This picture looks fundamentally different that the previous ones. First, it is taken at a much closer distance. Second, the subject was a long series of white, lighted spheres on sticks. I really like the effect this gives – even though it is very abstract.
To wrap up Theme Week: Shapes I dug back deep into my archives. This is a picture of the Arch in St. Louis, MO. This was a highlight of the trip and seeing the “Gateway to the West” was a special moment for me, as it was the first time I had ever been West of the Mississippi (or even at the Mississippi River for that matter).
I like the architecture of the Bauhaus school. It is known for its simplicity and lines and was a major influence on the modernist architecture movement. I think it also appealed to me because I find the literature of the Weimar period in Germany fascinating and this movement coincided with that time period. I chose this shot because I like the lines and the orderly disorder the open windows bring to the picture. Wonderful shapes here.
I am not a fan of the architecture of the 1960’s and 70’s, in particular brutalism. That said, I do enjoy photographing it. The lines and stark shapes make for some excellent photos. This is a photo of the roof of the Staatstheater in Darmstadt, Germany. It opened in 1972, as the original building was destroyed in 1945. The architect won a national prize for the building. My only comment about it is that it looks very dated. But fun to photograph.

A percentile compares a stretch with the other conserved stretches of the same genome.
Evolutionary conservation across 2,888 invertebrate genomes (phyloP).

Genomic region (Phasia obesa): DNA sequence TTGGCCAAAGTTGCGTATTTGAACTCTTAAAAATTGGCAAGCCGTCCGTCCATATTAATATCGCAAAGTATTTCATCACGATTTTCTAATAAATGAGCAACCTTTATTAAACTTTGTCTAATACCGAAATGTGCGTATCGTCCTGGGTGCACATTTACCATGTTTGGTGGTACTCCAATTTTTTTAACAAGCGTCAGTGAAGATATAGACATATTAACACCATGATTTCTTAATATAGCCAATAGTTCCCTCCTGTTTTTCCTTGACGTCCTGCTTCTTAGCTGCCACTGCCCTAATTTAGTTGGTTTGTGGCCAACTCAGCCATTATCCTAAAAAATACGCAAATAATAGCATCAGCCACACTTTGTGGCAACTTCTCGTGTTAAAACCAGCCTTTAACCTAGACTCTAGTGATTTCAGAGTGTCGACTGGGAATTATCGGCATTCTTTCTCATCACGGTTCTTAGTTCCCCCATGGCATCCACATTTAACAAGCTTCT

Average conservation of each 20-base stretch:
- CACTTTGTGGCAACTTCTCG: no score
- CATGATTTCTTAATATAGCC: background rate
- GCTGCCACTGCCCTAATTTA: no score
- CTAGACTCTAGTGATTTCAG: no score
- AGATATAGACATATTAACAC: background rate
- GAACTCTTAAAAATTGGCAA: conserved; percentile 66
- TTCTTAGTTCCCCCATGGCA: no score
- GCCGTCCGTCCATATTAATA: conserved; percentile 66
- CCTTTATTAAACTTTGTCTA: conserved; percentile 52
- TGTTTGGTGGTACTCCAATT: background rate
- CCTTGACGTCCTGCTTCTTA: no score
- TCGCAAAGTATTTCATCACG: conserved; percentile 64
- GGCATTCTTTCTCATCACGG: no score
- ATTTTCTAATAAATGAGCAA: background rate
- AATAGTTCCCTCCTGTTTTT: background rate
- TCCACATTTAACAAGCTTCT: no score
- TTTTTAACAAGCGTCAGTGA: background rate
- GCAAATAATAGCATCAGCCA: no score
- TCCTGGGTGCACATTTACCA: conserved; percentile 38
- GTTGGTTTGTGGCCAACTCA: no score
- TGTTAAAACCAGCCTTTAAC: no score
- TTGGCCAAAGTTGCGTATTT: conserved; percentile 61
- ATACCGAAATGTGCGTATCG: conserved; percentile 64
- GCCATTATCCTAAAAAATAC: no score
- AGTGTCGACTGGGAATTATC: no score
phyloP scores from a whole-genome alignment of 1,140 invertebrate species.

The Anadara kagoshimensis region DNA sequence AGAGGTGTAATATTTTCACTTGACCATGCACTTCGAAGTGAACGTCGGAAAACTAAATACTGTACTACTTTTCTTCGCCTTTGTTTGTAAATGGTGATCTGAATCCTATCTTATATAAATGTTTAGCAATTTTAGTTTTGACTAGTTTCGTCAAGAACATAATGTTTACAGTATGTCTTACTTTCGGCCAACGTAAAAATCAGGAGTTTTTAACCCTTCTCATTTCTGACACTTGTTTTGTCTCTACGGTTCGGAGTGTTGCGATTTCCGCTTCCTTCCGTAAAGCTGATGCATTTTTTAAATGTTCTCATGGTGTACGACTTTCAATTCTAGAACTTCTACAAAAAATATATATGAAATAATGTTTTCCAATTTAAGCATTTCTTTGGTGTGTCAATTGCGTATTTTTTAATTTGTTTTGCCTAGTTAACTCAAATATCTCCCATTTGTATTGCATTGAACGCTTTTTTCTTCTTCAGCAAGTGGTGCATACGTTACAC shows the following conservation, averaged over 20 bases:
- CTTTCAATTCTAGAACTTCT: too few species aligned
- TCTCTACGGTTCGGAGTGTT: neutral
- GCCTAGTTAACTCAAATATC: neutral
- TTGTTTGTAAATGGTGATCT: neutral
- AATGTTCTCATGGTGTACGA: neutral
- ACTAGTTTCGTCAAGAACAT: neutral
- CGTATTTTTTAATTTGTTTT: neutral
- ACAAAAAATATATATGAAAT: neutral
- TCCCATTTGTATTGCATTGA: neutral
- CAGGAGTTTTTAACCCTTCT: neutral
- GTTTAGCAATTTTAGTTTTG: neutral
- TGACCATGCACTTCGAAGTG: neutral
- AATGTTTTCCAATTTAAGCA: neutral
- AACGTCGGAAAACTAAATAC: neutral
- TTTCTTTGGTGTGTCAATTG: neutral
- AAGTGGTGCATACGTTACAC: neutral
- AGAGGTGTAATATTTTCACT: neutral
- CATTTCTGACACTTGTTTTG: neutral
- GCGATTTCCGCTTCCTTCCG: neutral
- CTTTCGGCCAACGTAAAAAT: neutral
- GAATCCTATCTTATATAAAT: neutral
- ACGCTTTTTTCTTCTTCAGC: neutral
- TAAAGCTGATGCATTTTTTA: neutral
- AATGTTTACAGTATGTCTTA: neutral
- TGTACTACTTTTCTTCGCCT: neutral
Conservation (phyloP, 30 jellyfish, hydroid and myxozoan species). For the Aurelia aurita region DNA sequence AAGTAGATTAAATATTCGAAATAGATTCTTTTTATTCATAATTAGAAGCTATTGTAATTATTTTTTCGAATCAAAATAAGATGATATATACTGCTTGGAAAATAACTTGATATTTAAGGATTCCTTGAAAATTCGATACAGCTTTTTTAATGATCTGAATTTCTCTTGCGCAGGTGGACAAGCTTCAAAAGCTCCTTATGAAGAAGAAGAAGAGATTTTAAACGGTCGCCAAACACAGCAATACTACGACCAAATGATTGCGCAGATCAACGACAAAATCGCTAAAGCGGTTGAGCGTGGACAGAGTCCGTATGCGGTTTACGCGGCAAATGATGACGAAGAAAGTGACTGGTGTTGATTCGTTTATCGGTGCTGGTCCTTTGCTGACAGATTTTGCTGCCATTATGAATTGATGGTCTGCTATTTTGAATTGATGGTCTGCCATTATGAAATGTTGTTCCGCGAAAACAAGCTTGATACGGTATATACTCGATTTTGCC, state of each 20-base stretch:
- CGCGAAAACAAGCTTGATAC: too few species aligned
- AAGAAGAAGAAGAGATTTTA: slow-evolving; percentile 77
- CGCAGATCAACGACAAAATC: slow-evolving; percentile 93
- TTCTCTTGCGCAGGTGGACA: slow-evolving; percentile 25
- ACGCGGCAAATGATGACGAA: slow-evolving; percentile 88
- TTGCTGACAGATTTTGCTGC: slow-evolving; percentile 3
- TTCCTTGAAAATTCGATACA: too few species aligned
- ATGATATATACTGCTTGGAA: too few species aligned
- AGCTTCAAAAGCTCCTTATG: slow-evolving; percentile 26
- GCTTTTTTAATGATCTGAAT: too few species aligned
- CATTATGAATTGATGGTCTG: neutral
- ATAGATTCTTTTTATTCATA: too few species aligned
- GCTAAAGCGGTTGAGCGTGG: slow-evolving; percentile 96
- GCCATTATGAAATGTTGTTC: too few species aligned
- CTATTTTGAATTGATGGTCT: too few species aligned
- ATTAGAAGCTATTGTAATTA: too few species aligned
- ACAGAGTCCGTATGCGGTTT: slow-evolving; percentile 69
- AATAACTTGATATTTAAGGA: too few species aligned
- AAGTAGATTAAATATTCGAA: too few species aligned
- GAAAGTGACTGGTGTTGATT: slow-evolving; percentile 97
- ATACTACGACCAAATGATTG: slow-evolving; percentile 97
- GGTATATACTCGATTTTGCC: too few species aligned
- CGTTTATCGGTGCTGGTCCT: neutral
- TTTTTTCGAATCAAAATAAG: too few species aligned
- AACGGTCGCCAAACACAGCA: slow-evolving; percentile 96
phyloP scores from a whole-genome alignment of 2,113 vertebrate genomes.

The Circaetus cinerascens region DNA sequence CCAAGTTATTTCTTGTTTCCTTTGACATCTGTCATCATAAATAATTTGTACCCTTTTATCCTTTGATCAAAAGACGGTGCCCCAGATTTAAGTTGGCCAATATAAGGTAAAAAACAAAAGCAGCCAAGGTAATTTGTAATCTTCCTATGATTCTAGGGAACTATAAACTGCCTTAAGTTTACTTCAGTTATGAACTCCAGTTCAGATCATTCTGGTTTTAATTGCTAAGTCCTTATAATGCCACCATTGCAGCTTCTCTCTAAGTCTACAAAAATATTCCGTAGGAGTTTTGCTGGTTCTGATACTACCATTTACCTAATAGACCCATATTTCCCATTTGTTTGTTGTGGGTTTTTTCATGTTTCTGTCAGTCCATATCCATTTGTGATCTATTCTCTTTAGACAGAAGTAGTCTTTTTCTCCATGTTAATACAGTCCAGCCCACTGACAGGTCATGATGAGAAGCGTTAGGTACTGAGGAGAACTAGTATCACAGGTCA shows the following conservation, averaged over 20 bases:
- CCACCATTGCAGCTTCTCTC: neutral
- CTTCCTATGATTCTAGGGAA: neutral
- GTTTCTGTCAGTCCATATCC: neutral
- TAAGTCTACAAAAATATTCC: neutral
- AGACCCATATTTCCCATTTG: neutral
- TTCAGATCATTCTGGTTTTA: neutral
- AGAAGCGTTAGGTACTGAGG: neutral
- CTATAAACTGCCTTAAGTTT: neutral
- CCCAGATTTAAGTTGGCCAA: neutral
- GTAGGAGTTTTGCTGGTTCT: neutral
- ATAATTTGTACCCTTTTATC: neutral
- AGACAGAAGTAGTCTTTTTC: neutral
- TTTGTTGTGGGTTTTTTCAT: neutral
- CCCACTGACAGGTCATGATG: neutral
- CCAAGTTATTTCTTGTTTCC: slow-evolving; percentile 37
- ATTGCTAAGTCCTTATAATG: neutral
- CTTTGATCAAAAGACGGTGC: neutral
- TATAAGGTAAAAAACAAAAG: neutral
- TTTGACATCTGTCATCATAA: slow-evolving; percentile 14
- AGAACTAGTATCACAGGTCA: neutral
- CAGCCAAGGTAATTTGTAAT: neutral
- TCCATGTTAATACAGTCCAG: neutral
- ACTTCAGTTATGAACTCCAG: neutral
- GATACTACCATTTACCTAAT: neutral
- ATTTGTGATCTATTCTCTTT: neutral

Having grown up in New Jersey, I am well-aquainted with traffic circles. And the thought of traffic circles usually reminds me of stressful traffic. I find that the traffic circles in Germany are usually not subject to as much traffic as those back in NJ, and are much less stressful. And while I am well-aware that a traffic circle is just that – a circle, I took this picture because it was the first time I saw one from above. This was taken from the Munich TV Tower. I immediately noticed the geometric shapes – a circle with four tangents – dominates more than the actual objects.